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Sheridan Smith is best known for her comic roles in Two Packets Of Lager And A Packet Of Crisps, Gavin & Stacey and the musical Legally Blonde. But in the ITV1 drama Mrs Biggs she’s playing Charmian Biggs, the real-life wife of the Great Train Robber Ronnie Biggs. She tells TV Choice more…
Is this quite a different role for you?
I love comedy, don’t get me wrong, but I’ve not really done a big drama, especially not a lead like this. It is scary. You don’t know how people are going to take it.
What was it like landing the part?
I remember when I got the phone call. I cried, because I just could not believe that I’d got it from one audition. I was like, ‘They’re never going to go for me,’ so I was so over the moon. And because it’s a real-life story, I just want to do her story justice.
What is the real Charmian like?
When I first met her, I was quite star-struck, because I’d done lots of research on her, and to see her in the flesh was quite scary and intimidating at first. But she was so lovely. She totally put me at ease. She’s been on-board from the start, so she’s been really helpful. Any questions we wanted to ask — me and Danny Mays [who plays Ronnie] — we could ask her. She came on set a couple of times.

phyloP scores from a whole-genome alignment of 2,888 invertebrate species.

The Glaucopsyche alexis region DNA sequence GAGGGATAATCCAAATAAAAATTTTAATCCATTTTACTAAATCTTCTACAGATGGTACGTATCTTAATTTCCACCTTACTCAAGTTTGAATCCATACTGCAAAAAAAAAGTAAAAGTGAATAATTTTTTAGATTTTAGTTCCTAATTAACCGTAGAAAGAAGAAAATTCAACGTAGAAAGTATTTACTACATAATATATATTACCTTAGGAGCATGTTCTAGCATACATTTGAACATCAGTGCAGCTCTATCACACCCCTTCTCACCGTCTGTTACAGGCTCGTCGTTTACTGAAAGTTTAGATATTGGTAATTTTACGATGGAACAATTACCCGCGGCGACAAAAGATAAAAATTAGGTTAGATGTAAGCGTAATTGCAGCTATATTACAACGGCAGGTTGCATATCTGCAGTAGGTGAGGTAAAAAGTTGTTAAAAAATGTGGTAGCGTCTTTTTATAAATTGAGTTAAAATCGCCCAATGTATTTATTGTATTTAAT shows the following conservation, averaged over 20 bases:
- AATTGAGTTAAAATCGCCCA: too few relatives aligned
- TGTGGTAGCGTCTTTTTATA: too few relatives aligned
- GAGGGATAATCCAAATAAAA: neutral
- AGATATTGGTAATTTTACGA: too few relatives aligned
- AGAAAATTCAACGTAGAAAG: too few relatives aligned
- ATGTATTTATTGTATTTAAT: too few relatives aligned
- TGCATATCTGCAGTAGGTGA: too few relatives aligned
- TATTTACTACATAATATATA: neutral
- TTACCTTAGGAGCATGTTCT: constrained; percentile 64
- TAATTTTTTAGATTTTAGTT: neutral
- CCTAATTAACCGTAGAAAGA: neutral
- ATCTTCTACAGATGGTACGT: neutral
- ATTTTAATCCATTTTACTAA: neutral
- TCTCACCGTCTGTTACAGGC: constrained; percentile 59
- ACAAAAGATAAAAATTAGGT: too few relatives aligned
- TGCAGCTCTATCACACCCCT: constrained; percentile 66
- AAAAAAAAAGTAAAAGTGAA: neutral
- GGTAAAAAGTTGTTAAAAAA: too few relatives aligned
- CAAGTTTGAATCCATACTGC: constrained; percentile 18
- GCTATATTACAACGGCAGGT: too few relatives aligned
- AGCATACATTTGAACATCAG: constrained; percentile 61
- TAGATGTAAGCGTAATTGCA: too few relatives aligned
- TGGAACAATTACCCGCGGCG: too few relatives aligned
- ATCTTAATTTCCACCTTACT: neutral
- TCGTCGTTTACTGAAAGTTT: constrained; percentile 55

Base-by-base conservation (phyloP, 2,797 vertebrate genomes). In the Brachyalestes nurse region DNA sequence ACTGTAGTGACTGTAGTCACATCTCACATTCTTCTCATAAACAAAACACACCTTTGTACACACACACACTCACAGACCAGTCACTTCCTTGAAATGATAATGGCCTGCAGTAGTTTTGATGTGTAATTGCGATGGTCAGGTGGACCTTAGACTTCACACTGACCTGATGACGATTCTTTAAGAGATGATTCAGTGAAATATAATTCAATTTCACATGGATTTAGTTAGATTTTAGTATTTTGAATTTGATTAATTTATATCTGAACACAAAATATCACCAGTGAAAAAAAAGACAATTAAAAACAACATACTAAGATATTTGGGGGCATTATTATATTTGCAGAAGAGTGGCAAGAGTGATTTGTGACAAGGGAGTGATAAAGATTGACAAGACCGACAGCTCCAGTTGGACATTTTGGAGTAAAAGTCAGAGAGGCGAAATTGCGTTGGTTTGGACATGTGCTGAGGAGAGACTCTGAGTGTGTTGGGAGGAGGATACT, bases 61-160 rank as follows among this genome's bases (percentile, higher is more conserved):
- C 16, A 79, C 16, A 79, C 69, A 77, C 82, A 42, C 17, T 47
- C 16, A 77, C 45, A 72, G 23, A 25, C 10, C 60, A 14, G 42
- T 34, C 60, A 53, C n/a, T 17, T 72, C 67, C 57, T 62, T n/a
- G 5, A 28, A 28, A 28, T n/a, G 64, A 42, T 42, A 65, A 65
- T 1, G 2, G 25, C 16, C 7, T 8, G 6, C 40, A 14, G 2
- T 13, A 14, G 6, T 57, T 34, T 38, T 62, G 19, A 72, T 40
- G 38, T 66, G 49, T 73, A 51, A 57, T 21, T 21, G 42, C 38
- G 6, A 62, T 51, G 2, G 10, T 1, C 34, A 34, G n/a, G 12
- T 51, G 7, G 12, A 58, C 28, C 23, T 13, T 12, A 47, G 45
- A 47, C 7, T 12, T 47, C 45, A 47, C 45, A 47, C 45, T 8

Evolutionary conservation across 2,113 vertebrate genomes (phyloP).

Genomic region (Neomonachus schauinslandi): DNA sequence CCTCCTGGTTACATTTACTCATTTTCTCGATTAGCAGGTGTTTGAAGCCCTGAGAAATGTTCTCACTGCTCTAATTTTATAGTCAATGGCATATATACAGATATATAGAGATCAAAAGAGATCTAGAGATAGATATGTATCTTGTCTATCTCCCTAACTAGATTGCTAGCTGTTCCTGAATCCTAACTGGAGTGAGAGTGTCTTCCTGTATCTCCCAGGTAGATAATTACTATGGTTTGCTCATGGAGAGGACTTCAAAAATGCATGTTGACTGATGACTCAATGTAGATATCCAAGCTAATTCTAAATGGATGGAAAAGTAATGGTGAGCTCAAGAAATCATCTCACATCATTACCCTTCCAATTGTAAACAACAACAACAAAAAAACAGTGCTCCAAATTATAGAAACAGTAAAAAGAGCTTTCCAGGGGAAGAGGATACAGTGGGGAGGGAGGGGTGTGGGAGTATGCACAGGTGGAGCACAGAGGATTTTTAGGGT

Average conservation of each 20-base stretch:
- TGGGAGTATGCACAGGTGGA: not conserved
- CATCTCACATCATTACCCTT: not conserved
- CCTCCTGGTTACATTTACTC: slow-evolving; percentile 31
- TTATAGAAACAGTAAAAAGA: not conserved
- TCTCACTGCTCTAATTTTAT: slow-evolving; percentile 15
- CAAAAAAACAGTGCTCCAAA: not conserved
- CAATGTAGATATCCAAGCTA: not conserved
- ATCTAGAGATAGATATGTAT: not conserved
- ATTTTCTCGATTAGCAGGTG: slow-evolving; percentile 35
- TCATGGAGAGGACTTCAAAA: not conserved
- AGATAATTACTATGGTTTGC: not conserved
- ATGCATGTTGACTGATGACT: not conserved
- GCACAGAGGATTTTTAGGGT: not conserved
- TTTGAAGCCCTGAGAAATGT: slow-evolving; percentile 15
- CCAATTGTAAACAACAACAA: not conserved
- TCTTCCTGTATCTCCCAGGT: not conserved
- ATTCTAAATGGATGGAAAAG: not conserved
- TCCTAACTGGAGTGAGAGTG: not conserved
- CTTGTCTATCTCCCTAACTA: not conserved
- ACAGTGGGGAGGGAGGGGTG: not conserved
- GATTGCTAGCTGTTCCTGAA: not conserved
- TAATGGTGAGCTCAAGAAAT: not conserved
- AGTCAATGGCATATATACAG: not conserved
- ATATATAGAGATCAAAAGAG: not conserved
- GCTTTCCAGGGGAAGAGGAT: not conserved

At the read-through, Charmian was sat right next to me. It was terrifying, but she was lovely and supportive. But it must have been very odd for her, I think, because we had to re-enact a car crash where she loses her eldest son.
Do you think the viewers are going to be sympathetic towards a woman who stands by a great train robber?
I don’t know — maybe the audience will be split. The thing is, she was a middle class girl from a very well-to-do family. Her dad was a headmaster and her mum was a teacher. She met Ronnie on a train and he was a lot older then her.
So she’s not your typical gangster's moll?
No, she’s not. She’s sophisticated and intelligent and they just connected. Ronnie’s also intelligent. He quotes Oscar Wilde and Shakespeare all the time. It’s basically a love story. But, especially when the children came along, she was a good mum and she wanted them to have a dad, so she was very forgiving and loyal.
Does she change a lot through the course of the drama?
Oh God, completely. She becomes a single mum when Ronnie gets put inside for 30 years and she thinks, ‘That’s it!’ She’s looking after the boys. But then he escapes. She never knew about that until the very last minute. Then, they’re emigrating to Australia and always looking over their shoulders. They’re constantly on the run, so she has to toughen up.